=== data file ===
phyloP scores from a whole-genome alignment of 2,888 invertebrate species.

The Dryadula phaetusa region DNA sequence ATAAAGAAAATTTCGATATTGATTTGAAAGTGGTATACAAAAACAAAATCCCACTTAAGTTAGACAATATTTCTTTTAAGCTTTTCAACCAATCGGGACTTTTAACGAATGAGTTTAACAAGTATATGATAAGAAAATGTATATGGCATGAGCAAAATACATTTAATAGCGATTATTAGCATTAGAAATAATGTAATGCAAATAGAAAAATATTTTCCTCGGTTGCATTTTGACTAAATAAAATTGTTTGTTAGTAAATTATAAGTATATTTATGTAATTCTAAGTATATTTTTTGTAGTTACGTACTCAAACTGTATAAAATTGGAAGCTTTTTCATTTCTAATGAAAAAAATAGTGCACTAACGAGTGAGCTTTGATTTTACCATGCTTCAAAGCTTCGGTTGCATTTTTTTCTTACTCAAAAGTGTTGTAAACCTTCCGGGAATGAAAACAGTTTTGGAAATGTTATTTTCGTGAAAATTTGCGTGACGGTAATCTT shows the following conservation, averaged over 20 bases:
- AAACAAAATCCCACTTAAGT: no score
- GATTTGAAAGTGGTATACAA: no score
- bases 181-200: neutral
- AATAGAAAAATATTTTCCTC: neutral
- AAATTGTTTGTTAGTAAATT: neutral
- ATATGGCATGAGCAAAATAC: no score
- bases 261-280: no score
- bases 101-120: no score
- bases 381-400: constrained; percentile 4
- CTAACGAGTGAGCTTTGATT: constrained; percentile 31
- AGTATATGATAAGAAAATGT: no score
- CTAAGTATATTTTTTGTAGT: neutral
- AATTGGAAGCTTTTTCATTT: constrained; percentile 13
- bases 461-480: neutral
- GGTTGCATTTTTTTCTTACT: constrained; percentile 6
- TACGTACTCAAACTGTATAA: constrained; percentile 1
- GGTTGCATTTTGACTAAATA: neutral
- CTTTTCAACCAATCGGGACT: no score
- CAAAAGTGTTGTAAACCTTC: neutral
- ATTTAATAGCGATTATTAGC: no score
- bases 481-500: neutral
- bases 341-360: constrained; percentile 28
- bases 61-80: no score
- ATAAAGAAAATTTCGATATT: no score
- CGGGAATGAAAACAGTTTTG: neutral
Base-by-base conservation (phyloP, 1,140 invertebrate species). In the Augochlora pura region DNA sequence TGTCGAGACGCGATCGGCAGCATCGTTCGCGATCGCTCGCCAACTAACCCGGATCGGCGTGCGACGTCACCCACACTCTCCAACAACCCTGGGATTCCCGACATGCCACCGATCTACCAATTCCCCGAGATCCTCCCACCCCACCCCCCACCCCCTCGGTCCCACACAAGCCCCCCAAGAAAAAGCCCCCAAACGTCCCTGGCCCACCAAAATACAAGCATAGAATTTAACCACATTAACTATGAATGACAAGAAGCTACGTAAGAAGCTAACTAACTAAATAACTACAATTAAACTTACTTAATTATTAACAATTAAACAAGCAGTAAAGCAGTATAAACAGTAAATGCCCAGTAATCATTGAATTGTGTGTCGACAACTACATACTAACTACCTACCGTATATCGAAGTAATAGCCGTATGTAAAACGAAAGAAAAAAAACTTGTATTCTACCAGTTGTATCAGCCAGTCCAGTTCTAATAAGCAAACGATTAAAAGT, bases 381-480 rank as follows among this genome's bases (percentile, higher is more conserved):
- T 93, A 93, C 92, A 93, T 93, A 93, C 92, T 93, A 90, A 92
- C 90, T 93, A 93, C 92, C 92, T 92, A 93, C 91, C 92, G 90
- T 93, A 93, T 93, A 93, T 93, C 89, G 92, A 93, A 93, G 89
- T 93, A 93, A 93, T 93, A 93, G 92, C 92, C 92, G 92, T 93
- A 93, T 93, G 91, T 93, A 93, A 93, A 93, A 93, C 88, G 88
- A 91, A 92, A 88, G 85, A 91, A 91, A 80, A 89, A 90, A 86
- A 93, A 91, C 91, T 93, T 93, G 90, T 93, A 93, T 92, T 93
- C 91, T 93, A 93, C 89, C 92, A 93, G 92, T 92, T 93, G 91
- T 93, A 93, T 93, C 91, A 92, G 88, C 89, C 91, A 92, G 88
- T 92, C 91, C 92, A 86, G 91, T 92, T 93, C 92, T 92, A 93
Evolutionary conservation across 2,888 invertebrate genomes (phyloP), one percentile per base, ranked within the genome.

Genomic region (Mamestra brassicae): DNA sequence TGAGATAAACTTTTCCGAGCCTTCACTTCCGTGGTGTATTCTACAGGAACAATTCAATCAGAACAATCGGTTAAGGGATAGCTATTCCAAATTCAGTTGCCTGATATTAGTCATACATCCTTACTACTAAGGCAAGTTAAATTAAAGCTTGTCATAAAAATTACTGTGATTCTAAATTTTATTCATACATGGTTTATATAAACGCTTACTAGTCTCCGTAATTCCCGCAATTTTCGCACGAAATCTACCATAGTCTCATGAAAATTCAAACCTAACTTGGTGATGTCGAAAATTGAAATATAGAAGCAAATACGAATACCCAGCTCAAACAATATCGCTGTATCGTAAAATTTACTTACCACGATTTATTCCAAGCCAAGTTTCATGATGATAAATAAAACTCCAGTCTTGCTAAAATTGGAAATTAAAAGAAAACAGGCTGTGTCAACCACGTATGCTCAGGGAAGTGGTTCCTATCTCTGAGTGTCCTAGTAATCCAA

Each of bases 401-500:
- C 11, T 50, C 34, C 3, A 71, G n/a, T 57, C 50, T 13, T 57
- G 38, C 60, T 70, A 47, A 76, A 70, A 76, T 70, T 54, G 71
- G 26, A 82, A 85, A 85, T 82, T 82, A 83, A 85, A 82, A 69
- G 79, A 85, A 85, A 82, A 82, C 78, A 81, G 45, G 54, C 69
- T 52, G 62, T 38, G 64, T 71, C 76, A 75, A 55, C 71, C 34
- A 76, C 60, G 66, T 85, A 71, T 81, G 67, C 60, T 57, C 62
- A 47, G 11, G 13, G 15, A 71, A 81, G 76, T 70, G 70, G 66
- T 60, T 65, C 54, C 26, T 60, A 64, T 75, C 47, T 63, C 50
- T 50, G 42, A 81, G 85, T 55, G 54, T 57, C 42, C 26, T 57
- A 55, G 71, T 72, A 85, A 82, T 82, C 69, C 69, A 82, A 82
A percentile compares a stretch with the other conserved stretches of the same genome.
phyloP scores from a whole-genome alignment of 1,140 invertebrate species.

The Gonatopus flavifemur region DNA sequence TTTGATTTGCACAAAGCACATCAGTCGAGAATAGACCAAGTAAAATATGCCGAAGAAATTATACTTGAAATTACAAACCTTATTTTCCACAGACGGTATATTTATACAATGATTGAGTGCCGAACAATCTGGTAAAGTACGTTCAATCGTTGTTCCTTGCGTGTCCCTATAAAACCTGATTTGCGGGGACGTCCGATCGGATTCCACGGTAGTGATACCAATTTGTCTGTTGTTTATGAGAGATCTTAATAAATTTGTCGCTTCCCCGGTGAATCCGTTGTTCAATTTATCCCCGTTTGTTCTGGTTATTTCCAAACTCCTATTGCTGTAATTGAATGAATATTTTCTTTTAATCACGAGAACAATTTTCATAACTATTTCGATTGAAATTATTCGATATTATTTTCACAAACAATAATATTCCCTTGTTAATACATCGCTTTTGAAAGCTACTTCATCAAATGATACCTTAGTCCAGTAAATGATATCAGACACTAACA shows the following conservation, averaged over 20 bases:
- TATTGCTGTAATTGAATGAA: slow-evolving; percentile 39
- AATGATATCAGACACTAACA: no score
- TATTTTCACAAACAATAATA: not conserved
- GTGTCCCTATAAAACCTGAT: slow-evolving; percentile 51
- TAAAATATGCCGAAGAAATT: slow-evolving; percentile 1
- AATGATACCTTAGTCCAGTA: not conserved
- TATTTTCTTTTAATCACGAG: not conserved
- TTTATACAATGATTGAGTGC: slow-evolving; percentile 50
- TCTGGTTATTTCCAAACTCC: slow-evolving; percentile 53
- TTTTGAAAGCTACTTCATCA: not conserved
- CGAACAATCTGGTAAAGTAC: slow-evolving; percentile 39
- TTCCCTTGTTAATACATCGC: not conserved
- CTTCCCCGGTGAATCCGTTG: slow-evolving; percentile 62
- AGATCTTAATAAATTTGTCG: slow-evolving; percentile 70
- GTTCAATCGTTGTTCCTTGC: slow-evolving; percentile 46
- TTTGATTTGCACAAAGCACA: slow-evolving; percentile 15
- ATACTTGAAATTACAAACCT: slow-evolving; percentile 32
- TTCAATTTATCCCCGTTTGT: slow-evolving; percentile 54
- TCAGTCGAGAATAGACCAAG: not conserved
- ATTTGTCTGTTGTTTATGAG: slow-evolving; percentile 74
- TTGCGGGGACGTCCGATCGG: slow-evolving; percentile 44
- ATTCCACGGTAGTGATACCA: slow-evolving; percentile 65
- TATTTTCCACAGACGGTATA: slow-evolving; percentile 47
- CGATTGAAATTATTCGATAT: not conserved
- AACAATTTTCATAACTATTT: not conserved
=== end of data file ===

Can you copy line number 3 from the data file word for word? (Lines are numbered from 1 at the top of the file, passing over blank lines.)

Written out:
- AAACAAAATCCCACTTAAGT: no score